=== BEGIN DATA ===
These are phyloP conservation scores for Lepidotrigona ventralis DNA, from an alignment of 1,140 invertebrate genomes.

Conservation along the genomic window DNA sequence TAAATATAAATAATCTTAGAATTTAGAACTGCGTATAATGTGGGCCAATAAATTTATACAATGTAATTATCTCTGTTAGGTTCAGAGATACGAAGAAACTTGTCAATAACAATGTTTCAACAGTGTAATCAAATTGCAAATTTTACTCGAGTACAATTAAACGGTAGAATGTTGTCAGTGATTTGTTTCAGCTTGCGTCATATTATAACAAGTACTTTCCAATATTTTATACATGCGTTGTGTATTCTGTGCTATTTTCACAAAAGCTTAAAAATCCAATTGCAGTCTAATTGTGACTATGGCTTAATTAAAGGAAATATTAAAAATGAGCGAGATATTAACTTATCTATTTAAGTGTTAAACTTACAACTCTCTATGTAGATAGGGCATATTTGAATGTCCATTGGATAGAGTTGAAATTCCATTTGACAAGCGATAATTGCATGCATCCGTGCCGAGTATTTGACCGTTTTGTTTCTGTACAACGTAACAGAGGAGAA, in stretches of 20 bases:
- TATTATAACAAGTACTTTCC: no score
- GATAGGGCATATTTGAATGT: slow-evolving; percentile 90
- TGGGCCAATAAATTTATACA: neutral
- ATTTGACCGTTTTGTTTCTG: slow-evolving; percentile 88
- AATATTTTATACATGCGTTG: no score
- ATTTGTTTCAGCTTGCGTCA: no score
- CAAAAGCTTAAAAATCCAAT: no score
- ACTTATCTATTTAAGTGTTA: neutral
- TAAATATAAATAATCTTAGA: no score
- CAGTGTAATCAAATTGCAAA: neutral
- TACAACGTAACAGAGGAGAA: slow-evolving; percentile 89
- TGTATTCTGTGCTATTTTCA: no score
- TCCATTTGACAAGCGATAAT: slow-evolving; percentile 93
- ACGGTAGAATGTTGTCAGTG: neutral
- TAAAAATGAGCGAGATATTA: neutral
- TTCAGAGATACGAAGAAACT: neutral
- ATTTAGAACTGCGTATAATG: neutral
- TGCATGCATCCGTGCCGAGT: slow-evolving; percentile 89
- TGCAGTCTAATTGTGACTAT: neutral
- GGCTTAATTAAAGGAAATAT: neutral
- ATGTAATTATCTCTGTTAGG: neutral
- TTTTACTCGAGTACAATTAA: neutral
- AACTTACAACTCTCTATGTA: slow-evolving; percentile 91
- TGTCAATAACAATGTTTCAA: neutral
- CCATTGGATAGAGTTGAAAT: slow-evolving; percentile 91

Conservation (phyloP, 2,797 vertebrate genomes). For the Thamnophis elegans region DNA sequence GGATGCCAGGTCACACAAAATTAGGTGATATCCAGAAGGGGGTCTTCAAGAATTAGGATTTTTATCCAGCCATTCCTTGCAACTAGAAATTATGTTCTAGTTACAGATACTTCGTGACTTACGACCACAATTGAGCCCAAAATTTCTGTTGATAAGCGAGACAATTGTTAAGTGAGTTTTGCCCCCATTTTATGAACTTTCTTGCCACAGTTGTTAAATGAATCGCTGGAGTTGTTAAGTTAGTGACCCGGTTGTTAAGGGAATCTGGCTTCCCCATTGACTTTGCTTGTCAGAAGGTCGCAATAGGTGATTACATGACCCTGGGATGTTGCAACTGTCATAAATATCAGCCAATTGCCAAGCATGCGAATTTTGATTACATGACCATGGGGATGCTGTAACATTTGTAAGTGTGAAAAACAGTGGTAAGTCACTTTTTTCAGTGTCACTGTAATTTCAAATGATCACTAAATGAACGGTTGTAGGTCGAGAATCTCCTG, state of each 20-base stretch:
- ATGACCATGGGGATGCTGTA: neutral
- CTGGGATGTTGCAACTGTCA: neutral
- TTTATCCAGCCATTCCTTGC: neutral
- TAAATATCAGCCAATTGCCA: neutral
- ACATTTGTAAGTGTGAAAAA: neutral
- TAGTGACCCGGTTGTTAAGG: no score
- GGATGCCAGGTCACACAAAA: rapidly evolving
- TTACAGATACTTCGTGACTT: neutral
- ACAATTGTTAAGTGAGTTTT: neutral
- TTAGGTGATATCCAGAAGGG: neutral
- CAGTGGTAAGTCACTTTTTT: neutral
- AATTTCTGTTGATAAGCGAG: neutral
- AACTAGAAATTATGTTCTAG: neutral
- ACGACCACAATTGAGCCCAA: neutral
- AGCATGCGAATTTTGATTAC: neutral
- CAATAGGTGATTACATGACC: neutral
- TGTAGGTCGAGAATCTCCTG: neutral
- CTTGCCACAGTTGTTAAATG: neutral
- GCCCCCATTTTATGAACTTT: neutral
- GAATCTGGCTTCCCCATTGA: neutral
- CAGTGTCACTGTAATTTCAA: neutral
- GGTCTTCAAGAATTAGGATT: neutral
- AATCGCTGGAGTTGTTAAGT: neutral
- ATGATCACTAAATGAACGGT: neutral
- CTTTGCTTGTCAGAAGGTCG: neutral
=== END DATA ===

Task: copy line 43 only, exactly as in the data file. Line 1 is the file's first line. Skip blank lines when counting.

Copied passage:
- AGCATGCGAATTTTGATTAC: neutral